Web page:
Friday, November 21, 2014

VelocityConf EU 2014 – Day 1

TLDR; Velocity is a great conference for web and operations people, and why didn't you go already?

Is TLS Fast Yet?

This was a talk by Ilya Grigorik full of practical, actionable things that you can do to serve your site over TLS, and make it fast.

Monitoring: The Math Behind Bad Behavior

Theo Schlossnagle gave an excellent talk (which didn't involve much maths) about the problems that Circonus see with handling massive amounts of data, and reliably detecting anomalies. I found this quite hard to take notes, and it wasn't as practical in my context as the first talk, but still really interesting.

Design Reviews for Operations

Mandi Walls of Chef showed us how operations should be involved early on. She did a great job of emphasising the importance of having the right people having the right conversations at the right time.

I felt a little over-qualified for this talk, given that I've worked with Gareth Rushgrove for most of the last 3 years, and helped write some of the user stories for operations that GDS published on GOV.UK. Not everyone has had that privilege though!

What Ops Can Learn From Design

Rob Treat of Omniti brought together The Design of Everyday Things and The Art of UNIX Programming to show how designing with empathy to create intuitive interfaces can be easy to overlook, but can have a massive impact on people using your stuff.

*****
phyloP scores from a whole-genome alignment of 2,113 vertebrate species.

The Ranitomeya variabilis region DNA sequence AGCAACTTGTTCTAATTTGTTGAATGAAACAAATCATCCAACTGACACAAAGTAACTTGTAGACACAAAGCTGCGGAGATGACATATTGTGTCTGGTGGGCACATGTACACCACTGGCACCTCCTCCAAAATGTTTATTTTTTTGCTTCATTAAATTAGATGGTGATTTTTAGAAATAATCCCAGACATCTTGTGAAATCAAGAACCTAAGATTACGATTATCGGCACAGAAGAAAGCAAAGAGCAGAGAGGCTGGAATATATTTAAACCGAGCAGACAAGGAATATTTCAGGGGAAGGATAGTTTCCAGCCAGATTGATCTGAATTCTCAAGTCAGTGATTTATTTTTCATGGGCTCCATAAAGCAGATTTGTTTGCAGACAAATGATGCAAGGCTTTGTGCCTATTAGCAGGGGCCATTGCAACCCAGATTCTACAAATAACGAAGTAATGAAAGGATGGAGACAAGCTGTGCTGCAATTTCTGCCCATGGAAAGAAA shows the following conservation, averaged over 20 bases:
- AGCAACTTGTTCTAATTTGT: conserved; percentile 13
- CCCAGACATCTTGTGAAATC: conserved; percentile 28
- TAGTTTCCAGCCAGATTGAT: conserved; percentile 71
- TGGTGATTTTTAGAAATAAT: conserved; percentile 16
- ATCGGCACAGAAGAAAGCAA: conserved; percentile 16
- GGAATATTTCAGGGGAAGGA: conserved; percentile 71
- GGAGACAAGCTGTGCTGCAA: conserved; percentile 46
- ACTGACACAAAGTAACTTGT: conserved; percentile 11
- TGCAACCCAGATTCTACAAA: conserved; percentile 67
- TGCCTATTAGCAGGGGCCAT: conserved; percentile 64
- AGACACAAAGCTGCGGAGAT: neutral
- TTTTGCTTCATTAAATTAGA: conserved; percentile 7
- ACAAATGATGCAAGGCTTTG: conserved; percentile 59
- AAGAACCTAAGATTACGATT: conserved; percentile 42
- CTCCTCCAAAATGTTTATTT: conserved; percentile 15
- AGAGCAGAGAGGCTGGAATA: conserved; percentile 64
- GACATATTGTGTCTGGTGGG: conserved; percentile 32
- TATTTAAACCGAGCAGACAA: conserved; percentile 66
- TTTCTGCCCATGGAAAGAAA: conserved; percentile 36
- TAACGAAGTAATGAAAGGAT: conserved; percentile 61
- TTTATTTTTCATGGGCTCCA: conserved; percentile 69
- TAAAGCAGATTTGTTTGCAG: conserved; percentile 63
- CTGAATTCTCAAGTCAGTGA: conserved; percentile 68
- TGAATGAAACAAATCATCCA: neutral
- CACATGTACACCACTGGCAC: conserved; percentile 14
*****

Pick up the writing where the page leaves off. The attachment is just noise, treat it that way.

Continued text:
Statistical Learning-based Automatic Anomaly Detection @Twitter

Anomaly Detection seemed to be quite popular this year (see Theo's talk and Baron's proposed talk). Here, Arun Kejariwal talked about the state of the art, how it didn't quite fit for Twitter's usage, and what they did about it. The tools and code should be open-sourced in a few weeks, so people can plug it into their own problems.

Your Place or Mine: A Discussion of Where to Host Your Site

This was an emergency panel convened since the originally planned speaker had something come up. Nice end to the day, talking about cloud and similar issues. Michael did a nice job of not answering someone that seemed to be either aggrieved, or trolling quite hard. He's a proper civil servant.

Sunday, April 13, 2014

Things GDS doesn't tell you

Working at the Government Digital Service (GDS) changes a person. It’s not a thing we highlight; just acknowledge internally in furtive conversations. This post should expose a few truths about that.


Words are really important. A common effect of working at GDS is that large parts of the internet become unusable for you, since the writing is so poor. Caring about serial commas is the norm.

New ideas

Content design. User research. These are all things that were new to me, and it turns out they have a massive impact in creating award-winning web sites. Another portion of the internet becomes blacklisted since it fails to meet your minimum standards for user experience.


Working with amazing people every day has a horrible effect on an individual. Working with less talented people becomes very unattractive. This is a deliberate retention policy strategy, and seems to work very well.


Presenting well is a learned skill. Once you’ve learned it from one of the best there is, you start to notice things. Bad things. Powerpoint things. You cannot unsee these things.

If these side-effects repulse you, make sure you don’t apply to work here.